Crash Report: Things you should know!

Bike shops across the country will tell you there are two types of cyclists: those who have crashed, and those who haven’t crashed yet.

It’s true.  And it happened to me recently.  I was struck head on by a car while I crossed an intersection with the right-of-way and green light.  It was a bright sunny day.  I was more than half way through the intersection when the light turned yellow and a car from the opposite direction decided to run the light.  There was nowhere for me to go but directly into the grill of the car.  I flew over my handle bars, leaving one shoe clipped in my pedal, the other coming with me, landed on my shoulder, and rolled to a stop on the car’s windshield.  Ouch.  WTF!

After 6 hours in the hospital, a chiropractor visit, two orthopedic doctor visits, it appears I am getting better.  The road to full recovery will certainly be long but hopefully not indefinite.  The reality is also clear, I am very lucky.  Thank you to fellow cyclist who shared intimate stories of other crashes, from death to dismemberment.  Not fun, share the road.

Here are a few things I have learned since my crash.

  1. No matter who is right or wrong, the crash will always hurt the cyclist more.  I clearly had the right of way but that does not change my recovery time.
  2. Be careful of what you say while on the scene.   I was very thankful of the men and women who came to my aid at the scene of my crash that I tried to stay positive and understanding.  It turned out that some of the things I said were initially misinterpreted but eventually corrected later.  Also, if you can, take pictures of everything.  Even after you leave the scene, photograph your bike, body, and anything else that was affected in the crash.  You will need to explain the story to someone who was not there.
  3. If you are being taken to a hospital by ambulance, ask to go to the one you prefer.  Sometimes the closest one is not the best facility or the ideal location for your family to pick you up.  The EMS might not be able to grant your request but it is worth asking.
  4. Ask whoever is going to pick you up to bring a change of clothes.  The hospital will most likely cut your clothes off so you should try to avoid the walk of shame through the parking lot in a hospital gown.
  5. Pay for uninsured motorist coverage on your auto policy.  The at-fault person in my accident cancelled their policy two weeks before the crash.  I have subsequently learned that 1 in 6 motorists are uninsured.  Scary.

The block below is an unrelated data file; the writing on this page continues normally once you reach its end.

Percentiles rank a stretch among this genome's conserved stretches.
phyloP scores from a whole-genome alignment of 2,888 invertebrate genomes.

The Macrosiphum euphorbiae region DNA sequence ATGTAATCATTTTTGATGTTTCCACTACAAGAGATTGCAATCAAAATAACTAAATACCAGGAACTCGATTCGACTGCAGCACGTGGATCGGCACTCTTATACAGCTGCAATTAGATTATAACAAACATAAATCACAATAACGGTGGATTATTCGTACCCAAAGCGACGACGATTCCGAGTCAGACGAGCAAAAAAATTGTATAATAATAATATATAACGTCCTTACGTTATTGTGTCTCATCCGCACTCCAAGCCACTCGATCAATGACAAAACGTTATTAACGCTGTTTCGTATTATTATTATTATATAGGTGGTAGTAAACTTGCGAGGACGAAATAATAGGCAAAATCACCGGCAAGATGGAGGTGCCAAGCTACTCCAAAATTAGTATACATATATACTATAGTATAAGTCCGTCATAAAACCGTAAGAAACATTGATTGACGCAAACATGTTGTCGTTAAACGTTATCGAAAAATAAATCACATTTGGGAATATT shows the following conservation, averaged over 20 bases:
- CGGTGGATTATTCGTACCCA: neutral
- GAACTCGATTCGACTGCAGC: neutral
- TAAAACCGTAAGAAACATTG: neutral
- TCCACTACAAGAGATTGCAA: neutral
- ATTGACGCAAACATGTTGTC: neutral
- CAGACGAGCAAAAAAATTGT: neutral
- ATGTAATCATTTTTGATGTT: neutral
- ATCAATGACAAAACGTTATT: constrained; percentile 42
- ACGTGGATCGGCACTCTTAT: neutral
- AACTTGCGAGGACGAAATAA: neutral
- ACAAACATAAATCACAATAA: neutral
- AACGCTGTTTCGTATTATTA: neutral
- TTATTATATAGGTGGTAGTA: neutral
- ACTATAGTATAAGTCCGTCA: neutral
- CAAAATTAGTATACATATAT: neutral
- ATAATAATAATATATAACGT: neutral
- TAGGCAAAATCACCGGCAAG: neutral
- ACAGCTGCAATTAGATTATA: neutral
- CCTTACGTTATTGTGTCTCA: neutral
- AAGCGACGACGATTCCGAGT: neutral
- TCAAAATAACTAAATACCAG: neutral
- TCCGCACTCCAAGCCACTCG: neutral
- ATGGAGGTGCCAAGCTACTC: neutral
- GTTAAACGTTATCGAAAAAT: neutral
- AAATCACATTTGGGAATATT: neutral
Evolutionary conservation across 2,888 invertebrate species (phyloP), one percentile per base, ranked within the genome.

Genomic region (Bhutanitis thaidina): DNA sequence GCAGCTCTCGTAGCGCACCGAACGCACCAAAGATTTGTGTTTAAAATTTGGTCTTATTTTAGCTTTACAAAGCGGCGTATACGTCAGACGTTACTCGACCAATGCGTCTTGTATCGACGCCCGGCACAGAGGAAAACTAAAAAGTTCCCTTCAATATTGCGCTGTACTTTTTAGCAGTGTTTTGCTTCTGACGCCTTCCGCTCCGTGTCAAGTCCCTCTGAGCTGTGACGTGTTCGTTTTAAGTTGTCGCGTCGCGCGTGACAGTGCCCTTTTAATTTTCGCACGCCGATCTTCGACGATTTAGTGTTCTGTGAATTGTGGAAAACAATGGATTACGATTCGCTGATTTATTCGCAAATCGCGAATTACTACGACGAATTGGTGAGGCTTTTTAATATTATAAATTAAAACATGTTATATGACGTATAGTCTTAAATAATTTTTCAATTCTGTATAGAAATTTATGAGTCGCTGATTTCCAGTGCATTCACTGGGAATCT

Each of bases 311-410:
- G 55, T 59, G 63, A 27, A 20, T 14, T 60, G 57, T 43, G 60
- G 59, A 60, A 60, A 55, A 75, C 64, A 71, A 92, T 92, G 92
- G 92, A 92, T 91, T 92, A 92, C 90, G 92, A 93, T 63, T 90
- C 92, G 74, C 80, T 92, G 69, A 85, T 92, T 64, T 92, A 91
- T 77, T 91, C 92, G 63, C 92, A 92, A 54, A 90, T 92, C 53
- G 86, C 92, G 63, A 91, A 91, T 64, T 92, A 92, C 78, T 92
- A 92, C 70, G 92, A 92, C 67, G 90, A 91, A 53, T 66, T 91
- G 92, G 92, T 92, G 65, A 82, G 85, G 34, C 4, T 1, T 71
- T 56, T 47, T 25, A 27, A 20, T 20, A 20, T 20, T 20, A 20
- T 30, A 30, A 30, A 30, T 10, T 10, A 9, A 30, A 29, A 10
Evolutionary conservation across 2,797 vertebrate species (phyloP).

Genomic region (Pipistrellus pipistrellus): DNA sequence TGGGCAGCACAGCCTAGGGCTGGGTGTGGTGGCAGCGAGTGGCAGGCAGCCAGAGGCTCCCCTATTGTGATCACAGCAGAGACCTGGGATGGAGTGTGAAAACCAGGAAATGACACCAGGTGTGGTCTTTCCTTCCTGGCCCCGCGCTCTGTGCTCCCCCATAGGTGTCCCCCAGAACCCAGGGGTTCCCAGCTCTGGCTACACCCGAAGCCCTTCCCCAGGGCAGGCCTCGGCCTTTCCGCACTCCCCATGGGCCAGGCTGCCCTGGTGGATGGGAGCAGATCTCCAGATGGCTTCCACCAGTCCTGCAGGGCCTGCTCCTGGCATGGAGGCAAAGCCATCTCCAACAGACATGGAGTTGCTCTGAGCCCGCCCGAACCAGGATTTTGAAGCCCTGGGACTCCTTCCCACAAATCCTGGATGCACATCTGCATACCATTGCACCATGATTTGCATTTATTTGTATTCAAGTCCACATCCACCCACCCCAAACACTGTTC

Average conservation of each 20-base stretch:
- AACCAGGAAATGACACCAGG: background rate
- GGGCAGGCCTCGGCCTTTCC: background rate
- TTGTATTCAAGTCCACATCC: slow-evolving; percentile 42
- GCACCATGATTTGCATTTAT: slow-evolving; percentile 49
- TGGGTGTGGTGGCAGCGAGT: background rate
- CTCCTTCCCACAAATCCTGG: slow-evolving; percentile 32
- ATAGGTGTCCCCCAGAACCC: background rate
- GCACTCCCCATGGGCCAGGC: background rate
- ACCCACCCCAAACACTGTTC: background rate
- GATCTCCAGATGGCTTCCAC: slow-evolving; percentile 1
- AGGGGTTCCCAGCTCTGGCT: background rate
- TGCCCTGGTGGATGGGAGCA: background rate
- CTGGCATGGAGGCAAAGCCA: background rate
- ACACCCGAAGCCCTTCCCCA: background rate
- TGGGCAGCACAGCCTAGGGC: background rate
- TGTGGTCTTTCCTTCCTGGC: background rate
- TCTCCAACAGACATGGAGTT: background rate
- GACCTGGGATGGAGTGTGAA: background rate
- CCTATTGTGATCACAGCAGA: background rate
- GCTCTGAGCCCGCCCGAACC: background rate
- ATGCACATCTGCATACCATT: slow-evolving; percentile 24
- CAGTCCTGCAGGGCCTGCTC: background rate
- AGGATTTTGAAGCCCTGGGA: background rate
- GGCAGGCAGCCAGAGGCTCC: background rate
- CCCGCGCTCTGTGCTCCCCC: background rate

6. Seriously consider hiring an attorney.  They understand the process and will protect your interest.  Most importantly, it will allow you to focus on your recovery.  My attorney was the one who discovered the uninsured issue.  I can only imagine the effort it would have taken me to find out that information.  If you do not know one, call your local bike shop or bike association.
  7. Wear your helmet every time you are on your bike.  I was less than two miles from home!
  8. Be patient.  The recovery will be longer than you think and the process will be frustrating.  On top of that you will not like being inactive.  I was training for Ironman Maryland after having an awesome race at Ironman Lake Placid.  After a few weeks off and some sympathy eating/drinking, I feel like I am back to 5k fitness.  The most important thing is to recover at a pace and manner that gets you back to where you were.  Don’t rush it.
I am sure many of you can contribute to this post.  Please do.  The safety of cyclist today seems to be ignored.  That needs to change.  Be safe out there even if you are not at fault.  Believe me, any crash will hurt.

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About the author

To Greg, rest is overrated. As a CEO of a small business emerging from bankruptcy, he spends the workday applying his skill as a turnaround restructuring expert to implement business plans that achieve success. His experience with maximizing resources applies to all aspects of his life. Greg balances family, work and an ambitious training regimen as he prepares for the Ironman Lake Placid Triathlon. Like the event itself, his daily life covers lots of different terrain.

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